Have you ever read any history of World War One? It truly was a needless conflict. The human collateral damage was both stratospheric and unnecessary, not to mention the lingering effects and unintended consequences (Treaty of Versailles?). Upon reading said history, one thing becomes painfully clear – there was no strategy involved. There was no plan, no grand scheme, and no ultimate objective. It seems that both sides possessed a mutually agreeable death wish. Why, you may ask? It is simple. The “plan of attack” – a most cynical use of the word “plan,” to be sure – was simply to charge across 100 yards of mud, barbed wire, and death into a hail of gunfire. That was it. It was a simple matter of putting everyone out front and seeing who made it through. Of course, like the dog that chases the car, who really knows what the soldier(s) was supposed to do if he made it across the killing fields?
Similarly in the world of modern American higher education, though admittedly pared down, there is this idea that increased graduation rates will lead to . . . well, actually, no one ever really says in real or specific terms just what this will lead to; but a college education is a good thing, so more college educated citizens must be the way to proliferate the good therein, right?
I have pointed out in a previous piece that college for all is a dirty cup with a clean exterior. It seems like a banner that every American can easily rally behind – “college for all!” – yet the economics of it simply do not add up. For this philosophy to take root, there would need to be one job created for every college graduate entering the workforce. Excuse me, there would need to be one job created for every college graduate worthy of the time, effort, and expense put in by said graduate. Presently there are 21 million Americans enrolled in higher education nationwide. If enrollment were to cease for the next four years, the American economy would need to create 21 million jobs for these newly minted graduates. If our economy can manage that one, I will start writing about happier things.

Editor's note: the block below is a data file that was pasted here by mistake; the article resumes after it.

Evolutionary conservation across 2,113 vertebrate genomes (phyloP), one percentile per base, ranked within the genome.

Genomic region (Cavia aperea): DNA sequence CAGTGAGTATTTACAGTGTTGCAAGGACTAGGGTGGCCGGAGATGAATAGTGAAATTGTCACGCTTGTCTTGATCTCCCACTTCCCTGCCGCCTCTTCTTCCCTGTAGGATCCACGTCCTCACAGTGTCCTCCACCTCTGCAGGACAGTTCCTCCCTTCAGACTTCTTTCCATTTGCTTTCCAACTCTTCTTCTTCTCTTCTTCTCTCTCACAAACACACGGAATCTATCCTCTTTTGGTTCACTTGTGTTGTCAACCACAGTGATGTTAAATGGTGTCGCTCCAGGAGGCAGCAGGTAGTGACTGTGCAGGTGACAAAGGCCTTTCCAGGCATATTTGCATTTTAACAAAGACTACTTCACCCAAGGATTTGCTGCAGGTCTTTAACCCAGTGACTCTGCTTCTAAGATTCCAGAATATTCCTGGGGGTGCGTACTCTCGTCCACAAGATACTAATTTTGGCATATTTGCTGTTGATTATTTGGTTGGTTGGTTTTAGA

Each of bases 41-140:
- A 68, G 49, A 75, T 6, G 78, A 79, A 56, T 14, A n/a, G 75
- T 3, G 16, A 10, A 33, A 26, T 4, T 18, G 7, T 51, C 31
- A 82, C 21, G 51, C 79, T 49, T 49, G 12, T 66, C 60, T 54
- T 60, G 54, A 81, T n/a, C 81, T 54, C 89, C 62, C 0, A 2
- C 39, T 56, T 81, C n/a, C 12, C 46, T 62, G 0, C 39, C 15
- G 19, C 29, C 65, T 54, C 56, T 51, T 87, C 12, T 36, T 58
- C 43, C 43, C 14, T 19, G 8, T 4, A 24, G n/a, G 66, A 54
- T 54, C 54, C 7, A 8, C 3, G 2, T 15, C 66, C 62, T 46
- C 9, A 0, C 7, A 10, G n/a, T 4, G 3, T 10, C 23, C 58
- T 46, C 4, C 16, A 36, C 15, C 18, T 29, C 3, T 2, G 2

This is a fallacy, because it blissfully ignores the fact that there are more graduates entering the workforce than there are jobs in which to place them. It is a pretty basic economic problem, supply and demand taking center stage. Behind the scenes, however, there is a highly apathetic attitude pervading the land. Those who sit at the top of the higher education world – the presidents, provosts, state legislators, influential alumni, and the like – see higher education less as a place to cultivate the minds of our most gifted and talented, and more as a means to an end. Higher graduation rates will bring more wealth and prestige to whichever institution these individuals are affiliated with, and in so doing will benefit these individuals personally (and likely in a less-than-magnanimous way). The attitude behind the scenes is simply to “just get them through!”
Are they learning anything? Are they being imparted with gifts that will allow them to benefit society later in life? Are they learning any sort of virtuous or ethical code that can later in life be passed on to the next generation? Who cares? Just get them through. There is a quota that must be met. Are they learning profitable skills that will make finding a career thereafter any easier? Who cares? Just get them through. They can figure out the next step after they have taken the present one. What we need is not 70% graduation rates for classes sized in the tens of thousands; No, what we need is 100% graduation rates for classes far smaller in size. What we need is graduates who possess the ability to think critically and solve problems; whose knowledge of their feild of study extends beyond the pages of a book, who not only want to make money from their career, but know how want to make an impact through their career
As it stands, today’s students – in Texas and beyond – are becoming more and more like a dog chasing a car – they don’t know what to do when they catch it.